What's it called?
The paintings that I've done over the past few years were inspired by an artist in Calgary named Mandy Stobo. She has been working on a series of "Bad Portraits" that have just taken off. Her concept of creating fast and with a whole lot of forgiveness really struck me. You can see her work by clicking here.
This journey began innocently enough with a portrait of Christopher Hitchen, the irascible yet brilliant Vanity Fair columnist and author painted shortly after he died. It was the catalyst, the key to the dozens of watercolour portraits that followed including these:
Then there was a lull, a long period of nothing, until I discovered that my shed had been tagged. It triggered something in my brain that then signalled me to create a canvas on the wall that faced the back alley. As soon as I did, a portrait of Elsie Yanik taken by Joey Podlubny at the Oilsands Banquet was the first thing that popped into my mind.
What followed has been remarkable, three murals, and five smaller acrylic portraits, and requests to paint portraits of famous musicians and actors, families and even Cookie Monster. I've had to start a file to keep track of the suggestions. What is crazy is that in this heightened creative state I no longer see barriers, only possibilities and colours.
I've been sharing my process with most of the painting I've done in the last month, a pictorial play-by-play. I find it so interesting to look at the progression and the stages along the way.
Stage One - Getting it right
The first step is drawing a set of squares on the originating photograph and transposing that same set of of squares to the canvas, record jacket, shed wall. I then sketch out the subject, ensuring that the essence of the character shines through. Details around the eyes, mouth and nose make all the difference here. Depending on the subject, the sketching out can take several hours. Once everything is penciled out, I use a black marker to make the lines easier to see once paint is applied.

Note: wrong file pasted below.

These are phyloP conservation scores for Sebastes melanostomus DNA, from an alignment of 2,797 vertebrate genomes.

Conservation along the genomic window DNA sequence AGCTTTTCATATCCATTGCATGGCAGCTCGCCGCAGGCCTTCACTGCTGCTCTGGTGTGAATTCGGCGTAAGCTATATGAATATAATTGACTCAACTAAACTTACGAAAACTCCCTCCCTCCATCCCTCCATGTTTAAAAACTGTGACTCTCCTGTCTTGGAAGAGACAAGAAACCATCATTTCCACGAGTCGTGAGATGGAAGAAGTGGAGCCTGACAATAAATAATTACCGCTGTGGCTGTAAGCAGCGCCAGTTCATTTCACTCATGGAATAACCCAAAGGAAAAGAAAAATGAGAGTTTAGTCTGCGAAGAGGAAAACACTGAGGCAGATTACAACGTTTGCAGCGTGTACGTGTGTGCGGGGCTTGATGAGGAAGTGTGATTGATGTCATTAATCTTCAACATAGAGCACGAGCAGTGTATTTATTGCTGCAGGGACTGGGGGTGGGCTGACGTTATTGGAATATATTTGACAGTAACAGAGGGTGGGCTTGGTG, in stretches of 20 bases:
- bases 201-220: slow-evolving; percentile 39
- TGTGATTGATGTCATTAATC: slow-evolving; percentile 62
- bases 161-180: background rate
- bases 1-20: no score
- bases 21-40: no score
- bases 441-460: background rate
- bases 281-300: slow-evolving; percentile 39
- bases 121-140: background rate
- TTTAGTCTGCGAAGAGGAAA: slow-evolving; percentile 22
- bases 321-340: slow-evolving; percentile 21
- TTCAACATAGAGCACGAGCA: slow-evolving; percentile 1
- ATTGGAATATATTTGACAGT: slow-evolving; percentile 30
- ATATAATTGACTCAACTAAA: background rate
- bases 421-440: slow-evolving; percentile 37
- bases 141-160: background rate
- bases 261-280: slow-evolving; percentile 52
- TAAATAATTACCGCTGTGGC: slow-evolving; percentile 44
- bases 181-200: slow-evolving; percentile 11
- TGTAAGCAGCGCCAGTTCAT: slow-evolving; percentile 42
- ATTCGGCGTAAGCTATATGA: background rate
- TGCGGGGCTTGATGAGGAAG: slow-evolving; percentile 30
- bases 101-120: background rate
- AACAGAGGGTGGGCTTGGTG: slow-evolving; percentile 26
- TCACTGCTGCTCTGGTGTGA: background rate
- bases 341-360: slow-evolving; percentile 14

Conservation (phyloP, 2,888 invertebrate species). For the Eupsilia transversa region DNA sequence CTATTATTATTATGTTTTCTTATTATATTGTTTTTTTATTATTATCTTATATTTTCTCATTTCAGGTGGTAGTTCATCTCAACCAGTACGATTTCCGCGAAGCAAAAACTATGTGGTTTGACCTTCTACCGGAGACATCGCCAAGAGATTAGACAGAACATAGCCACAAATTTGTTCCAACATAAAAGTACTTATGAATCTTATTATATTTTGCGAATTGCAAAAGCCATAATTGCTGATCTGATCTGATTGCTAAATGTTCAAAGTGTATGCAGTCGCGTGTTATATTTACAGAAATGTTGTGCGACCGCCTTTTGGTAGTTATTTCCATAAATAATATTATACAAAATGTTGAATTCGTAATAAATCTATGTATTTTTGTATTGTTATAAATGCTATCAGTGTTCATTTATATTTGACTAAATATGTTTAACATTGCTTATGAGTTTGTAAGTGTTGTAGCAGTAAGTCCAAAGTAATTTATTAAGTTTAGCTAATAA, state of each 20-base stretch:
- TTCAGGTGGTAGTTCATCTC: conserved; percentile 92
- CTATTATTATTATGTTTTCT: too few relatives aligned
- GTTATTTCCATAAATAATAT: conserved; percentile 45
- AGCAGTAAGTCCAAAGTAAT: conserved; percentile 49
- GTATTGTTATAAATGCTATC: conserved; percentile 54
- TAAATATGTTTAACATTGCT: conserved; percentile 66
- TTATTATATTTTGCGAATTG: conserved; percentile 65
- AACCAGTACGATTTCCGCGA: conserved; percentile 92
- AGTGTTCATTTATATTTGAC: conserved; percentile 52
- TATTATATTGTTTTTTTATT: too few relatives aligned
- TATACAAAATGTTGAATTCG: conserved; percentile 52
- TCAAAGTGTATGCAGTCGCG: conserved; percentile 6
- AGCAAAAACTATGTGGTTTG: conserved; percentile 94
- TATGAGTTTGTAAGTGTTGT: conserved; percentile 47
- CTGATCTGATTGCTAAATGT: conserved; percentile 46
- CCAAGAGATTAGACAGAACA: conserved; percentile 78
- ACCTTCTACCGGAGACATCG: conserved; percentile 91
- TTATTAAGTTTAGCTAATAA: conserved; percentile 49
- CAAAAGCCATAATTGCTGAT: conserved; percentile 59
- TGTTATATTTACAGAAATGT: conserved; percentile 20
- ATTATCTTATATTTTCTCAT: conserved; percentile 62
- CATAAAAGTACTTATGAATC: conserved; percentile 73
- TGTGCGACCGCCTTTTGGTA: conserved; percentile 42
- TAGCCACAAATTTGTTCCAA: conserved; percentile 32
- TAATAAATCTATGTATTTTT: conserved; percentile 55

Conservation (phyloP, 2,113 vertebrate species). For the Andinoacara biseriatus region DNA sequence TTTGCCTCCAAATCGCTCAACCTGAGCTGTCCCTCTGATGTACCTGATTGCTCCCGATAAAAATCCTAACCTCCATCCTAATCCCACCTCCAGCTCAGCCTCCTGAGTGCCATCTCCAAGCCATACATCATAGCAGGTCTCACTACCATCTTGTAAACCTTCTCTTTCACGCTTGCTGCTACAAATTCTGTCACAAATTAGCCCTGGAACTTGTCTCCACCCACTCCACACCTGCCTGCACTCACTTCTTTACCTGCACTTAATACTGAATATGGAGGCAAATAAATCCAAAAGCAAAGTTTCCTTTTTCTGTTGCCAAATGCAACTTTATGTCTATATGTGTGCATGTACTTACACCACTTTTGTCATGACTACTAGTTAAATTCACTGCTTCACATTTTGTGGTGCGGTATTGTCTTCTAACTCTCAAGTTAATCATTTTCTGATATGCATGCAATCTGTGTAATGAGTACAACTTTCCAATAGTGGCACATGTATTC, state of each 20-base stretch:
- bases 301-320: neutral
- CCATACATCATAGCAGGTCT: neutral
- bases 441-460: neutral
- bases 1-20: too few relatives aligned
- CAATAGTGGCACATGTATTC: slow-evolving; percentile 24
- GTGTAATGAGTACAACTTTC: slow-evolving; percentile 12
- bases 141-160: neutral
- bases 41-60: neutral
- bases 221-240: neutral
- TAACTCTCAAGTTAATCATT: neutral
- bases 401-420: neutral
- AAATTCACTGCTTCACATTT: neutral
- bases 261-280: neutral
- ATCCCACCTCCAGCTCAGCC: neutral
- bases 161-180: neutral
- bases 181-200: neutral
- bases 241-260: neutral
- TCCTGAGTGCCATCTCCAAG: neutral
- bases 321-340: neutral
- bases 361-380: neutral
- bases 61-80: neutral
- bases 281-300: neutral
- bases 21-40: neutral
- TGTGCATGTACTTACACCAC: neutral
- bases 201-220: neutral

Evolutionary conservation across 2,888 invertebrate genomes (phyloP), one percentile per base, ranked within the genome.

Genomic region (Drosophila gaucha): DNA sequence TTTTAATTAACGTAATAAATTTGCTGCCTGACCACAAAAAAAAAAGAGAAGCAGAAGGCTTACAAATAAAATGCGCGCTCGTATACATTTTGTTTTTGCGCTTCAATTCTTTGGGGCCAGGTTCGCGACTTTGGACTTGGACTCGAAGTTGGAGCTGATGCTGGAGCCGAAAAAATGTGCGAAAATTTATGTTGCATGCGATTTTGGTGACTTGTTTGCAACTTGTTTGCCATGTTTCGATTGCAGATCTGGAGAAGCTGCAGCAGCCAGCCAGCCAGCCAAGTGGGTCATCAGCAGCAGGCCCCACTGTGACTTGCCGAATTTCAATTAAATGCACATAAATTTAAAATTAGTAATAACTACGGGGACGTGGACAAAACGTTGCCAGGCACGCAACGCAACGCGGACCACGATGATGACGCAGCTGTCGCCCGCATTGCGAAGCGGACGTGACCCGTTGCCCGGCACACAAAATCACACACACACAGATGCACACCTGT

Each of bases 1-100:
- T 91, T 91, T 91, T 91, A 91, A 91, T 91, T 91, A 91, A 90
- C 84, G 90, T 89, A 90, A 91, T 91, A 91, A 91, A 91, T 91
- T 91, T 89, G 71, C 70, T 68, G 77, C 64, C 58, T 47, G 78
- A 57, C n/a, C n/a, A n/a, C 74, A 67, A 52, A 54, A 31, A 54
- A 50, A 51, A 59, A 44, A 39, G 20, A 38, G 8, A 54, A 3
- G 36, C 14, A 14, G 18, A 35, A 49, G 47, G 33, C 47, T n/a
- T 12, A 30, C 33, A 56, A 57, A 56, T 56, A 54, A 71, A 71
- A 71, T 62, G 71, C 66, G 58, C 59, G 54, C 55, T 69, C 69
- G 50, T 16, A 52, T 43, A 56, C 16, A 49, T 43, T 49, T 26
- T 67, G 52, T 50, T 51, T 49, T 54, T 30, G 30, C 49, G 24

Stage Two - Start with YELLOW
I always start with the face and with yellow. The brightest spots get dabbed with yellow before I move on to orange, light green, red, etcetera. This progression has served me well through all these pieces.
Stage Three - Muscling through
There is a time during every single piece when I go through a period of declining confidence. It doesn't last long, but that's when I have to step back and focus on the end. I also remind myself to trust the process.
Stage Four - The power of black
In among all these colours, black is a powerful force. It helps strengthen the contrast and give shape. It's always one of the last steps, when the painting really starts to jump off the canvas, or shed wall, whatever the case may be.
Stage Five - The wonder of white
While the canvas started white, when I'm almost done there is little to no white left. The brightest areas of the photograph get a little bit of white to finish off the next to last phase.
Stage Six - Whimsy
At the very end of the painting process, with 3 to 6 hours of effort under my belt, I have to decide if it needs a final dose of whimsy. With Miles Davis, Oscar Peterson, Bob Dylan and Adam Levine, the splatters and paint drip lines elevated the pieces to a whole different level. It's a scary moment, not without its risks. Each time I take the leap of faith and trust, it seems to work out the way the universe intended.
So, back to the original question. What's it called? Let's just call it whimsy until someone comes along to tell us different.